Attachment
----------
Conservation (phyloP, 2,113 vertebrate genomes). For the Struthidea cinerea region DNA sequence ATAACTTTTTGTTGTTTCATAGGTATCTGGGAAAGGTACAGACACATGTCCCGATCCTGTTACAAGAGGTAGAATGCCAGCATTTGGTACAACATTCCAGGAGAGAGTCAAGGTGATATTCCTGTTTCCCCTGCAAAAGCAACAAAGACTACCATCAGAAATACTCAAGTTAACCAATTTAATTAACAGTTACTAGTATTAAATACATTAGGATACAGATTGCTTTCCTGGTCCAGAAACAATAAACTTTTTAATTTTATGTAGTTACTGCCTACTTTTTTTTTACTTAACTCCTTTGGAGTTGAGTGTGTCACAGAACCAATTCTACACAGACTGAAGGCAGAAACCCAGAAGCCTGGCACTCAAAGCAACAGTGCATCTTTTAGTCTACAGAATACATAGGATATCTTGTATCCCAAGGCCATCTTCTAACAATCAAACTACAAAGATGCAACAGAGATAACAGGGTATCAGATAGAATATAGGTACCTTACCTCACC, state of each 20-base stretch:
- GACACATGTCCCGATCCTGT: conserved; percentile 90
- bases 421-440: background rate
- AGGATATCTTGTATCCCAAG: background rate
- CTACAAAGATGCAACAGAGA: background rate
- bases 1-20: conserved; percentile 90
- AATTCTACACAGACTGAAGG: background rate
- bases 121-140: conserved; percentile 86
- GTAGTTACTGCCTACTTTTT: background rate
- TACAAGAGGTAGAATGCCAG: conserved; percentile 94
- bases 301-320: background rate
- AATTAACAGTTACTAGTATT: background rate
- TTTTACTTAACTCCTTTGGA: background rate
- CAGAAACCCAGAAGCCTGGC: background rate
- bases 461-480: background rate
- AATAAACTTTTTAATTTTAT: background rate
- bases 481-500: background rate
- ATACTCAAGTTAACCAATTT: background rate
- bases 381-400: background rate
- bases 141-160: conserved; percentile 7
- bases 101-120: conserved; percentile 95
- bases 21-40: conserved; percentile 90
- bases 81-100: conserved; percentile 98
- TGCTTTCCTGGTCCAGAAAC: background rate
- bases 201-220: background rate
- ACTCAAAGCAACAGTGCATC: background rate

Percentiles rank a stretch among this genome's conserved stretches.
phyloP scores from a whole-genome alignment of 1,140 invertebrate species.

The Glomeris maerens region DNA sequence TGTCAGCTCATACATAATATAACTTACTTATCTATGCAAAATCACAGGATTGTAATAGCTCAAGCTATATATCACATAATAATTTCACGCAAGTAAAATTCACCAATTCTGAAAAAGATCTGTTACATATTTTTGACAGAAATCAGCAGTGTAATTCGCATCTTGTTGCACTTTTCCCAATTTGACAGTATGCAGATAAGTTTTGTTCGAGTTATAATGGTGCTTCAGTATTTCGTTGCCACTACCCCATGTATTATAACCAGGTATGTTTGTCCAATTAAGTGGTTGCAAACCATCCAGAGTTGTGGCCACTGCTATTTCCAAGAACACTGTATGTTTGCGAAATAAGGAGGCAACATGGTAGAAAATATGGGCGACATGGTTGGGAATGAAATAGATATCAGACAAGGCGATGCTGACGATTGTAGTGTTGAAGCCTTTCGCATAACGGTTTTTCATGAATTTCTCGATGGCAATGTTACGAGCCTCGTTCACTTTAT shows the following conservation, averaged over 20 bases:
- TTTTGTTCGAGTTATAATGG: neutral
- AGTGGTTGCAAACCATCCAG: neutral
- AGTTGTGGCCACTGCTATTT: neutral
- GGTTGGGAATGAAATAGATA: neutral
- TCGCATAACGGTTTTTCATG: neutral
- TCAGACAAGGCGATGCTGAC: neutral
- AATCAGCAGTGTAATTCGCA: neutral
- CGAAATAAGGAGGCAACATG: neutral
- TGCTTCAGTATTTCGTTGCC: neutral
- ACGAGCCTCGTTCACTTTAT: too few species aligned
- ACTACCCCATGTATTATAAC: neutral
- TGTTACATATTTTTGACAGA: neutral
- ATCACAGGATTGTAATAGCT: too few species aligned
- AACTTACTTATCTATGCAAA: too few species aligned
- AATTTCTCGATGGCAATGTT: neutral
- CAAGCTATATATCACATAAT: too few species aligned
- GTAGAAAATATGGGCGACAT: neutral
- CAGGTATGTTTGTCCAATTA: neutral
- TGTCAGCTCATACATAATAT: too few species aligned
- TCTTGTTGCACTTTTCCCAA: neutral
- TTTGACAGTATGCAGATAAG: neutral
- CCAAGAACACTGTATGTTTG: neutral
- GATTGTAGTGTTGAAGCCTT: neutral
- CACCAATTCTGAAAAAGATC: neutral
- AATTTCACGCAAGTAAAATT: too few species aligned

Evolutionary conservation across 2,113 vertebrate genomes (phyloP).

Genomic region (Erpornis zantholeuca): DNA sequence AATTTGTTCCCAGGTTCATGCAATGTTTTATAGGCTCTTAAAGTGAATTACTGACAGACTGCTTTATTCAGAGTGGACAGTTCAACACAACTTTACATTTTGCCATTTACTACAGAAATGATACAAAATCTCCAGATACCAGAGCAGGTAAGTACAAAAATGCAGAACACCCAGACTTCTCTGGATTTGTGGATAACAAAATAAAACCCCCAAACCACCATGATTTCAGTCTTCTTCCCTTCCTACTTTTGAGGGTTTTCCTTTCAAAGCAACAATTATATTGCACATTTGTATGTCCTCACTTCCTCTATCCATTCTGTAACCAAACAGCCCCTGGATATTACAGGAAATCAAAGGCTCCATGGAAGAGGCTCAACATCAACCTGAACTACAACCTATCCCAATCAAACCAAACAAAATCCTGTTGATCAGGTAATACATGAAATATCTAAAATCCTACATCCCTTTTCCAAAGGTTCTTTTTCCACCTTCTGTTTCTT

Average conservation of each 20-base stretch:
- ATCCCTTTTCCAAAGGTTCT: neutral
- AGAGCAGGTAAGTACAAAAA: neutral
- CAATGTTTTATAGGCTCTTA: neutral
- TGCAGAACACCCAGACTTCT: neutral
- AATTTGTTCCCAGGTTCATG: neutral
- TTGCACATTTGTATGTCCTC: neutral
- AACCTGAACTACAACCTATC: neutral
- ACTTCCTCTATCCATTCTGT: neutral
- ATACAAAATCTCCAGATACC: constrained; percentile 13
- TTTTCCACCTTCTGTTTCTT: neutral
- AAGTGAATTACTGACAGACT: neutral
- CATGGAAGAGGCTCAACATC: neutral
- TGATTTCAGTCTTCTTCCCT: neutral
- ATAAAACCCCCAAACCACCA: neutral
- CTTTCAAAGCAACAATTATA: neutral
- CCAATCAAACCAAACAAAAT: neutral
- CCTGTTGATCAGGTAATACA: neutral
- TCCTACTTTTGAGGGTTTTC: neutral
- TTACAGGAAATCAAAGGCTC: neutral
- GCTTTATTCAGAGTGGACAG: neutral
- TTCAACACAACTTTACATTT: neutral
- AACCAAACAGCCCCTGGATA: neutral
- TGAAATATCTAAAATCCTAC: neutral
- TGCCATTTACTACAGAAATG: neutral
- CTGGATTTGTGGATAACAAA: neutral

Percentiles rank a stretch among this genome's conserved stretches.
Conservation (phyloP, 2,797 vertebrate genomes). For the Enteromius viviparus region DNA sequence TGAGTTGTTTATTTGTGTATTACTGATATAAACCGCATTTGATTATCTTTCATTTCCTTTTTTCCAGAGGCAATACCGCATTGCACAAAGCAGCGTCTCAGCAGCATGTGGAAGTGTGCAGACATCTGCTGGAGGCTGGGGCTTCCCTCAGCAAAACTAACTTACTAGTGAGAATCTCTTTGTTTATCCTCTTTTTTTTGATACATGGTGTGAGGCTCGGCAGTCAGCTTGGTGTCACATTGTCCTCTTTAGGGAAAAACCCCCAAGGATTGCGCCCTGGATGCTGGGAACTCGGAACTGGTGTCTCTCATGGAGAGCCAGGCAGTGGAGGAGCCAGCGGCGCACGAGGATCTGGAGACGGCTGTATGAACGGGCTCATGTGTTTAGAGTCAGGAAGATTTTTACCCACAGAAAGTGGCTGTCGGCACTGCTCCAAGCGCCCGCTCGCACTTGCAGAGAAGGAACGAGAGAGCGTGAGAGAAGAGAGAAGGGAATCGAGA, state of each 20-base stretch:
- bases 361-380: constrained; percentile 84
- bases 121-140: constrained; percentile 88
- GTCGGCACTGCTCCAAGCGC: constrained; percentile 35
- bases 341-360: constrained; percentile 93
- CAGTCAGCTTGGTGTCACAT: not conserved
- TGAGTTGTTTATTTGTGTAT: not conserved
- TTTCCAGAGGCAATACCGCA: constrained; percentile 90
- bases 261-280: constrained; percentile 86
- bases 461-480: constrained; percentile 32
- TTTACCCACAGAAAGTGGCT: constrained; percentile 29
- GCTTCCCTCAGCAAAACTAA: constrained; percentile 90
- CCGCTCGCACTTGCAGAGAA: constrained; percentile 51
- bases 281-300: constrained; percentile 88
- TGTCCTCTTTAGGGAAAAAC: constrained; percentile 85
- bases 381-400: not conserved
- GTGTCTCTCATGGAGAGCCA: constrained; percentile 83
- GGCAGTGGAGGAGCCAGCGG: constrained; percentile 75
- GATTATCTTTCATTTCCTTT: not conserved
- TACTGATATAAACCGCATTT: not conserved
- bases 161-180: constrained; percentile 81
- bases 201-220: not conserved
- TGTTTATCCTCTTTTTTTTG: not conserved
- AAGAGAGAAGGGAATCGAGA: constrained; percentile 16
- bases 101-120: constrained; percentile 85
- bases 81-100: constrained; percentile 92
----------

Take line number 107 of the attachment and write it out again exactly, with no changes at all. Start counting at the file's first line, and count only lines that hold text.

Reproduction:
- AAGAGAGAAGGGAATCGAGA: constrained; percentile 16